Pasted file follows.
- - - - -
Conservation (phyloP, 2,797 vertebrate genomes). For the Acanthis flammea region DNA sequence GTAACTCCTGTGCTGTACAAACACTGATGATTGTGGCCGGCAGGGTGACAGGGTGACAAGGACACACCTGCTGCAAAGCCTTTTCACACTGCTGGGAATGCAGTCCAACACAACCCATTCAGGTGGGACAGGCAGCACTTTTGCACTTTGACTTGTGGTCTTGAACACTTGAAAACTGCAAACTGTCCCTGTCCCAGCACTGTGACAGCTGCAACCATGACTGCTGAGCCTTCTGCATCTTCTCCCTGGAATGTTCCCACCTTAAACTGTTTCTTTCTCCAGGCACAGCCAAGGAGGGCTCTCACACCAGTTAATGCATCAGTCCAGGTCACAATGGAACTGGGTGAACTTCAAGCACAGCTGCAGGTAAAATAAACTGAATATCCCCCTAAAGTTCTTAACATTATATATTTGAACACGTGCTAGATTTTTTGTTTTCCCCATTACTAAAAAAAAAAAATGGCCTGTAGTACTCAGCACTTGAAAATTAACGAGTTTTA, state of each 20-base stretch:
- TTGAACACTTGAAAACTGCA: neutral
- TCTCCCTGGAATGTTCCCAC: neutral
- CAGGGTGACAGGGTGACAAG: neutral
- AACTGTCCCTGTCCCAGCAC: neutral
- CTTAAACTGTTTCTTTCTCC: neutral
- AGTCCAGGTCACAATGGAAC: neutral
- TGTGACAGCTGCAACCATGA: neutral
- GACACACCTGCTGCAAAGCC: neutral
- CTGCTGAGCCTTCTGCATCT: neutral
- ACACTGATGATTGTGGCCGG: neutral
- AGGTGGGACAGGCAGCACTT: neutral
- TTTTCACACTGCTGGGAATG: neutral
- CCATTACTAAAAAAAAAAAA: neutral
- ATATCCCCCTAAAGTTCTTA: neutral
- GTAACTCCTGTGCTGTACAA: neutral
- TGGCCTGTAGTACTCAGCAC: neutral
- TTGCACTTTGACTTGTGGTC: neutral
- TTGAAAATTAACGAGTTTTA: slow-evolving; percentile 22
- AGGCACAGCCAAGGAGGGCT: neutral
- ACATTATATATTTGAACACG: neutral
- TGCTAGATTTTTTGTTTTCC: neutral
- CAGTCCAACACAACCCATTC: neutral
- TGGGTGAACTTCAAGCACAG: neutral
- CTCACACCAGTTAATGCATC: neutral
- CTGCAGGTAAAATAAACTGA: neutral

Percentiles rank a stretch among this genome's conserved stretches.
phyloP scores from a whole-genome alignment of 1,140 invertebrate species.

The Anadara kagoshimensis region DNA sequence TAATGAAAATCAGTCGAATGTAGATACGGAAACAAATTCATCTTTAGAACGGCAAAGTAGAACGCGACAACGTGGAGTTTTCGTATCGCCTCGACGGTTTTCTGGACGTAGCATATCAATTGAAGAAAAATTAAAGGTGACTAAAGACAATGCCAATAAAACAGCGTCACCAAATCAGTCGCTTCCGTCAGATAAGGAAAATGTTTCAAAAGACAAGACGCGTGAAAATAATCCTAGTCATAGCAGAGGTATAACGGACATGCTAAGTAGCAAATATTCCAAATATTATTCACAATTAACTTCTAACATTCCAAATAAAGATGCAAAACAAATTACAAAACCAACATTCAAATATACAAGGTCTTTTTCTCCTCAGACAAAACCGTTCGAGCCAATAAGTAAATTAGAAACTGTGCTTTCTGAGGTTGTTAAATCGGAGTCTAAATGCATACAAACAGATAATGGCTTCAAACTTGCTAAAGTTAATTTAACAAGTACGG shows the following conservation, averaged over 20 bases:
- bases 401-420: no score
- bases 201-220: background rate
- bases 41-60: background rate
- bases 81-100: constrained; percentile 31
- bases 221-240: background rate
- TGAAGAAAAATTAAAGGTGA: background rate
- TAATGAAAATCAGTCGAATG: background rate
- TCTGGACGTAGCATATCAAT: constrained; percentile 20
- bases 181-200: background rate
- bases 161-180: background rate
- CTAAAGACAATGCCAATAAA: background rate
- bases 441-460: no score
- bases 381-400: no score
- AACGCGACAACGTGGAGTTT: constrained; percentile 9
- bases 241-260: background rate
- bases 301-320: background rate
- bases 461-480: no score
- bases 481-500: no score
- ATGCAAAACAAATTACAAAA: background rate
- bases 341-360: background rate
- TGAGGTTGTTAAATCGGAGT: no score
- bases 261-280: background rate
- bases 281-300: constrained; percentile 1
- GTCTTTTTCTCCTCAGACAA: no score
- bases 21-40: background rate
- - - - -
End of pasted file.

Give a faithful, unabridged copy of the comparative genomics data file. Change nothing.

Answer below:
Conservation (phyloP, 2,797 vertebrate genomes). For the Acanthis flammea region DNA sequence GTAACTCCTGTGCTGTACAAACACTGATGATTGTGGCCGGCAGGGTGACAGGGTGACAAGGACACACCTGCTGCAAAGCCTTTTCACACTGCTGGGAATGCAGTCCAACACAACCCATTCAGGTGGGACAGGCAGCACTTTTGCACTTTGACTTGTGGTCTTGAACACTTGAAAACTGCAAACTGTCCCTGTCCCAGCACTGTGACAGCTGCAACCATGACTGCTGAGCCTTCTGCATCTTCTCCCTGGAATGTTCCCACCTTAAACTGTTTCTTTCTCCAGGCACAGCCAAGGAGGGCTCTCACACCAGTTAATGCATCAGTCCAGGTCACAATGGAACTGGGTGAACTTCAAGCACAGCTGCAGGTAAAATAAACTGAATATCCCCCTAAAGTTCTTAACATTATATATTTGAACACGTGCTAGATTTTTTGTTTTCCCCATTACTAAAAAAAAAAAATGGCCTGTAGTACTCAGCACTTGAAAATTAACGAGTTTTA, state of each 20-base stretch:
- TTGAACACTTGAAAACTGCA: neutral
- TCTCCCTGGAATGTTCCCAC: neutral
- CAGGGTGACAGGGTGACAAG: neutral
- AACTGTCCCTGTCCCAGCAC: neutral
- CTTAAACTGTTTCTTTCTCC: neutral
- AGTCCAGGTCACAATGGAAC: neutral
- TGTGACAGCTGCAACCATGA: neutral
- GACACACCTGCTGCAAAGCC: neutral
- CTGCTGAGCCTTCTGCATCT: neutral
- ACACTGATGATTGTGGCCGG: neutral
- AGGTGGGACAGGCAGCACTT: neutral
- TTTTCACACTGCTGGGAATG: neutral
- CCATTACTAAAAAAAAAAAA: neutral
- ATATCCCCCTAAAGTTCTTA: neutral
- GTAACTCCTGTGCTGTACAA: neutral
- TGGCCTGTAGTACTCAGCAC: neutral
- TTGCACTTTGACTTGTGGTC: neutral
- TTGAAAATTAACGAGTTTTA: slow-evolving; percentile 22
- AGGCACAGCCAAGGAGGGCT: neutral
- ACATTATATATTTGAACACG: neutral
- TGCTAGATTTTTTGTTTTCC: neutral
- CAGTCCAACACAACCCATTC: neutral
- TGGGTGAACTTCAAGCACAG: neutral
- CTCACACCAGTTAATGCATC: neutral
- CTGCAGGTAAAATAAACTGA: neutral

Percentiles rank a stretch among this genome's conserved stretches.
phyloP scores from a whole-genome alignment of 1,140 invertebrate species.

The Anadara kagoshimensis region DNA sequence TAATGAAAATCAGTCGAATGTAGATACGGAAACAAATTCATCTTTAGAACGGCAAAGTAGAACGCGACAACGTGGAGTTTTCGTATCGCCTCGACGGTTTTCTGGACGTAGCATATCAATTGAAGAAAAATTAAAGGTGACTAAAGACAATGCCAATAAAACAGCGTCACCAAATCAGTCGCTTCCGTCAGATAAGGAAAATGTTTCAAAAGACAAGACGCGTGAAAATAATCCTAGTCATAGCAGAGGTATAACGGACATGCTAAGTAGCAAATATTCCAAATATTATTCACAATTAACTTCTAACATTCCAAATAAAGATGCAAAACAAATTACAAAACCAACATTCAAATATACAAGGTCTTTTTCTCCTCAGACAAAACCGTTCGAGCCAATAAGTAAATTAGAAACTGTGCTTTCTGAGGTTGTTAAATCGGAGTCTAAATGCATACAAACAGATAATGGCTTCAAACTTGCTAAAGTTAATTTAACAAGTACGG shows the following conservation, averaged over 20 bases:
- bases 401-420: no score
- bases 201-220: background rate
- bases 41-60: background rate
- bases 81-100: constrained; percentile 31
- bases 221-240: background rate
- TGAAGAAAAATTAAAGGTGA: background rate
- TAATGAAAATCAGTCGAATG: background rate
- TCTGGACGTAGCATATCAAT: constrained; percentile 20
- bases 181-200: background rate
- bases 161-180: background rate
- CTAAAGACAATGCCAATAAA: background rate
- bases 441-460: no score
- bases 381-400: no score
- AACGCGACAACGTGGAGTTT: constrained; percentile 9
- bases 241-260: background rate
- bases 301-320: background rate
- bases 461-480: no score
- bases 481-500: no score
- ATGCAAAACAAATTACAAAA: background rate
- bases 341-360: background rate
- TGAGGTTGTTAAATCGGAGT: no score
- bases 261-280: background rate
- bases 281-300: constrained; percentile 1
- GTCTTTTTCTCCTCAGACAA: no score
- bases 21-40: background rate